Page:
The frightening reality is that GPS tracking and alcohol monitoring bracelets are currently being worn by 108 offenders across the NT serving out their sentence or on parole or as a result of other community based orders. The bracelet continually sends an electronic signal to a manned control room service to detect when a person is in breach of a curfew or in a restricted area.
On the consumer level, wearable technologies have taken this monitoring of our everyday activities to a more dangerous level by providing us with the convenience of knowing our own heartbeats, our position or “whereabouts” using geographic information systems (GIS), and our network connections. In many cases this monitoring directly affects essential services such as medical insurance, credit rating, social ranking, or access to related services. This extends even further for Aboriginal people via a well meaning, misinformed and largely invasive breach of civil and human rights as they are tracked and restricted from using their pension funds in Australia by means of an electronic card, the “Basics Card.”
It is evident from literature in human computing, wearable technologies, engineering and ethics domains that the trajectory of technological innovation and embedded technologies as subdermal injections of Internet-connected things is the next step for humanity. Some researchers, engineers, and social activists posit that it is time for humans to be microchipped as a matter of national security, of community safety, and for personal well-being.

Greatest Threat
The onset of automated, networked systems facilitated by the Internet, along with the rapid shift towards wearable technologies as an everyday convenience, and the pervasive manner in which every known space that humans occupy is a target for a data logger or surveillance camera, is a situation that is potentially as great a threat to Aboriginal people of Australia — and to everyone globally — as anything else that has emerged as a threat to our humanity.
This threat is evidenced by the fixations of a few on inventing a certain cyborg future, and by those who would celebrate the demise of humanity in preference for a transhumanist existence. In all this there is one clear and consistent message resonating [12]:

“…to wake up non-Aboriginal people to a relationship with the land; to foster trust, friendship and empathy between the indigenous community and the wider Australian and International communities.”

Paddy Roe [20]

We must recognize that these hybrid, ubiquitous, and seemingly convenient technologies are part of a greater array of forces that take us away from ourselves. We lose ourselves if we surrender our autonomy, our life spirit, our life led by intuition. That intuition, our sum total sensory experience of self is known by the Nyikina people of the Kimberley Region of Western Australia as our liyan.

“…Liyan embodies the core of Nyikina consciousness which determines the status of individual, emotional, psychological and physical well being. Liyan, the capacity to stay true to one’s self, is connected to body, land and spirit and provides a sense of balance.”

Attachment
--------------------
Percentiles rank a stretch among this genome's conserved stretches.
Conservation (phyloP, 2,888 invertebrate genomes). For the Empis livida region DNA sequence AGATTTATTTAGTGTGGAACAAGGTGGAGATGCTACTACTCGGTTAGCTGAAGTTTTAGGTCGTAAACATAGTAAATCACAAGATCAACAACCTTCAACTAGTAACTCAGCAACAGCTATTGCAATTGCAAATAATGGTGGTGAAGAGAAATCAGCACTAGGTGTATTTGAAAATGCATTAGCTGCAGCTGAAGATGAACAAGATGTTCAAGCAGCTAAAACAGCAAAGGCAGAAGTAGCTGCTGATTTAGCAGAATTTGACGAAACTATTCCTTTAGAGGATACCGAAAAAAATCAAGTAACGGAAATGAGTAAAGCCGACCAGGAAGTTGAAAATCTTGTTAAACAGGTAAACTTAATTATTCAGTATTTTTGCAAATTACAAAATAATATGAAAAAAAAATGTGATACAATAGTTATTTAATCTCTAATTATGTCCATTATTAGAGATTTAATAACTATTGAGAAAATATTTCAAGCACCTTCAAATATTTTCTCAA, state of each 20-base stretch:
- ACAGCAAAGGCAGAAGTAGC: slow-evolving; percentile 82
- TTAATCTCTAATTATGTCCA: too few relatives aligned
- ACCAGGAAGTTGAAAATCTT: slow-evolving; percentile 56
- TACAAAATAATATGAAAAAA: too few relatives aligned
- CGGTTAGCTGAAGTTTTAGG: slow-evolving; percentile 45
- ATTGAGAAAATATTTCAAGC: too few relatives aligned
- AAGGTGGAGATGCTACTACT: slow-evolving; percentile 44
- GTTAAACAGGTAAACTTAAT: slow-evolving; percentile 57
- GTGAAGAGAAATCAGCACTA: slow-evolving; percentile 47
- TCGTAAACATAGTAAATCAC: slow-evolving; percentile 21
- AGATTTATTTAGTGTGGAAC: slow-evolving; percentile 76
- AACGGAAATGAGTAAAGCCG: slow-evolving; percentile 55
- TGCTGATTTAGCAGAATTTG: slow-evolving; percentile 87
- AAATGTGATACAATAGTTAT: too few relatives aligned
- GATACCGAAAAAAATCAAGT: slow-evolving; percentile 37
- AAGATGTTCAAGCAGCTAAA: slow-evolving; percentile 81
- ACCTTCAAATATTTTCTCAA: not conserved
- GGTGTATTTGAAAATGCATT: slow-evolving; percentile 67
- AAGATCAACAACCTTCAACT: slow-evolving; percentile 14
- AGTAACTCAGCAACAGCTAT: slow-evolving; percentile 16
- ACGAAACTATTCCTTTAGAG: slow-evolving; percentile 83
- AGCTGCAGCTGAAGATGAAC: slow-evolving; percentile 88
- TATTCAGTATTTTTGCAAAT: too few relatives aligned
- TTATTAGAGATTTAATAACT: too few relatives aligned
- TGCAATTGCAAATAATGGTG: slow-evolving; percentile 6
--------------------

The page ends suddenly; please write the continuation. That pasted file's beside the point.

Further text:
—Dr. Anne Poelina,
Nyikina Senior Custodian [21]

In the 1992 BBC Series, “Millennium,” Frans Hoogland [22], in discussion with Nyikina Elder Paddy Roe from the Kimberley region of Western Australia, articulates what “liyan” means for many Aboriginal people of the Kimberley.

“…This whole country is mapped out. Now, each area is like a human being, got feeling, got the liyan, that is the liyan of place. The liyan is like the life force, it’s like your spirit, like your essence. Now the only way to make contact to those locations, to those sites, is through our liyan.”

—Frans Hoogland

As Hoogland elicidates, the very reason for our everyday existence, our life force is grounded and achieved by listening to country, place first, lest we lose ourselves and our connection with each other. We run the risk otherwise of being subservient to this technology, answering to super-intelligence on the streets, only to realize that in its artificiality we are listening to ghostly whisperings of recordings from the time when we once knew ourselves as humans. With reason dismissed, reason in itself is subsumed and becomes subsumed under this technical or instrumental regime [22].
In Australia, in listening to country we recognize that peppering our existence with these pervasive technologies is perhaps the worst possible route we have taken since the mid-1980s as a nation. We must wake up and recognize that surveillance in all its forms is an act of cultural genocide, an epitaph inscribed on our tombstone of self-preservation.
We must wake up.

Author Information
Alexander Hayes is a Ph.D. candidate at the University of Wollongong, School of Computing and Information Technology, and a visiting Researcher at Aalto University, LeGroup, Media Lab, Finland. Email:


Click here to read full version of this article.